For several days prior to Stella's arrival, meteorologists at weather.com, The Weather Channel and the National Weather Service mentioned the substantial uncertainty along the I-95 corridor.
"We knew all along there would be a changeover for the coastal cities," said weather.com meteorologist Ari Sarsalari. "This slight jog left in the track wasn't a huge change to the forecast, (it) just brought the changeover to a mix (sleet/ice) or rain a little earlier than expected – enough to kill the blizzard warning for NYC."
(MORE: The Toughest Places to Forecast)
Despite all that, as of this writing, New York City's Central Park had picked up just over 7 inches of total snow – not too far below our forecast. Furthmore, as The Weather Channel senior meteorologist Stu Ostro pointed out, one location just 4 miles from The Bronx picked up over a foot of snow.
In parts of the I-95 corridor, it wasn't snow or rain, but rather an ice storm early Tuesday that, when coupled with wind, led to tree damage and power outages.
Don't tell anyone in the Northeast's interior that Stella underachieved.
Prolific snowfall rates up to 4.5 inches per hour were observed west and north of I-95, particularly in a corridor from central Pennsylvania and northern New Jersey into central and upstate New York. In some areas, traffic was snarled from 1 to 2 feet of snow.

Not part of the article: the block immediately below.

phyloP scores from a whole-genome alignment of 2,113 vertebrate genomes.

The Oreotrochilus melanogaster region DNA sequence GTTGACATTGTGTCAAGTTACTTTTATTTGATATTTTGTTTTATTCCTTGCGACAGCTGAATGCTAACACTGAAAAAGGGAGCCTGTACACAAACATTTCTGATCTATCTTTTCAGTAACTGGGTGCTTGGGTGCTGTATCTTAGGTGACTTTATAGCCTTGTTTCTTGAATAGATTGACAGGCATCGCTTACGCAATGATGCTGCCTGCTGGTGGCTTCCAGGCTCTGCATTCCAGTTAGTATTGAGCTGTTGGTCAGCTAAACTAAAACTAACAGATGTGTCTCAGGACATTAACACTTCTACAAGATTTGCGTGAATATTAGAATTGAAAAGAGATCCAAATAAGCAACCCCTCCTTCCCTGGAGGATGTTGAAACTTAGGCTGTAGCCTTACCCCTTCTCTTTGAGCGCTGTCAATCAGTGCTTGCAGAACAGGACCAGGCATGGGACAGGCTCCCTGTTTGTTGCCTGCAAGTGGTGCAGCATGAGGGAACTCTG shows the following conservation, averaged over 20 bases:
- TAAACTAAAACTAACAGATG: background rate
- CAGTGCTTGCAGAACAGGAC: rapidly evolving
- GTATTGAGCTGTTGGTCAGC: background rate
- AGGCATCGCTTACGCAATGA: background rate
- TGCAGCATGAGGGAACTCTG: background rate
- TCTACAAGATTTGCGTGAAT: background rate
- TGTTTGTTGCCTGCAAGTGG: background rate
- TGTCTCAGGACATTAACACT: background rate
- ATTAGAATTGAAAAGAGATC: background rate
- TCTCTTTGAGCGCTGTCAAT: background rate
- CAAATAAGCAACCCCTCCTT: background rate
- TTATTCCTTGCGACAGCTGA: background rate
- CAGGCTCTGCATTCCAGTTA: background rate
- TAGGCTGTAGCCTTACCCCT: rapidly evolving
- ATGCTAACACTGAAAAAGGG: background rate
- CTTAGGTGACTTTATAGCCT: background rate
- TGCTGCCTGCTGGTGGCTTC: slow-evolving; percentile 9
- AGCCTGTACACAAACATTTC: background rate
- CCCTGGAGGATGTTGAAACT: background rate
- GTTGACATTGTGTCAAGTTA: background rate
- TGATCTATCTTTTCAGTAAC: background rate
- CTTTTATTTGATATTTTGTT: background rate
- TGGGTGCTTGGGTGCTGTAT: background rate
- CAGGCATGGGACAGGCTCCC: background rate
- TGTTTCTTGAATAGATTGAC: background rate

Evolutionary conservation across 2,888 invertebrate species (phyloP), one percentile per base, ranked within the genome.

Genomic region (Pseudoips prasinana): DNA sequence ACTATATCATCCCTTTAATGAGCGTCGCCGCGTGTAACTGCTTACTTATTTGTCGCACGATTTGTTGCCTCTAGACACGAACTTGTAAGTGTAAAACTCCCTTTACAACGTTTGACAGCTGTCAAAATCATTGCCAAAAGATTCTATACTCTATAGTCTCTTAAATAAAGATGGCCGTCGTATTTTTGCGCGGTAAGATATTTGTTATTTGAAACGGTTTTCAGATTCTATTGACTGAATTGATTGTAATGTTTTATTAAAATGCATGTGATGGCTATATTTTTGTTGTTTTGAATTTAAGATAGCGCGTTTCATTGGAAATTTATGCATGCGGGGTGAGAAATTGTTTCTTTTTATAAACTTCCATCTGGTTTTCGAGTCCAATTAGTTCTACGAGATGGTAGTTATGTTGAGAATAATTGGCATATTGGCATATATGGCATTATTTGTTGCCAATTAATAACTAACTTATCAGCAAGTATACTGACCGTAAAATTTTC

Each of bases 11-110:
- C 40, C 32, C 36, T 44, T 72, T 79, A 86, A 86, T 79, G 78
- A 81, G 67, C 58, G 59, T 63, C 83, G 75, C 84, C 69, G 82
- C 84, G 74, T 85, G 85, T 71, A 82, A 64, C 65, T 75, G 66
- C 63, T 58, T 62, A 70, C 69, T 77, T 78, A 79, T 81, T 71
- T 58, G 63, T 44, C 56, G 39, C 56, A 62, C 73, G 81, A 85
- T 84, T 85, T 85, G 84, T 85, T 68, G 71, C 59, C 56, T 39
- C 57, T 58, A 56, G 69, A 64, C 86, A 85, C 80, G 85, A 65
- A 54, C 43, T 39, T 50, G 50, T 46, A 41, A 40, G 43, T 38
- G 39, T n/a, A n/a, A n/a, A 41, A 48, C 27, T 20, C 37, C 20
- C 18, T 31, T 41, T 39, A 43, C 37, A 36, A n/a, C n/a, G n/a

The video above was taken in Poughkeepsie, New York, on March 14, 2017.Winds gusted over 60 mph along parts of the coast, from the Jersey Shore to Long Island and the southern New England coast, as Stella underwent bombogenesis, a rapid strengthening of the low-pressure center.
Coastal flooding along parts of the Jersey Shore was no less impressive, topping 3 feet above normal tides at Atlantic City, which prompted water rescues.
(MORE: 5 Reasons March Weather Frustrates You)
The video above was from Ocean City, New Jersey, during high tide on March 14, 2017.
Takeaways For Snowstorm ForecastsWas our snowfall forecast for Boston, New York, Philadelphia and Washington D.C. too high? In some places, yes.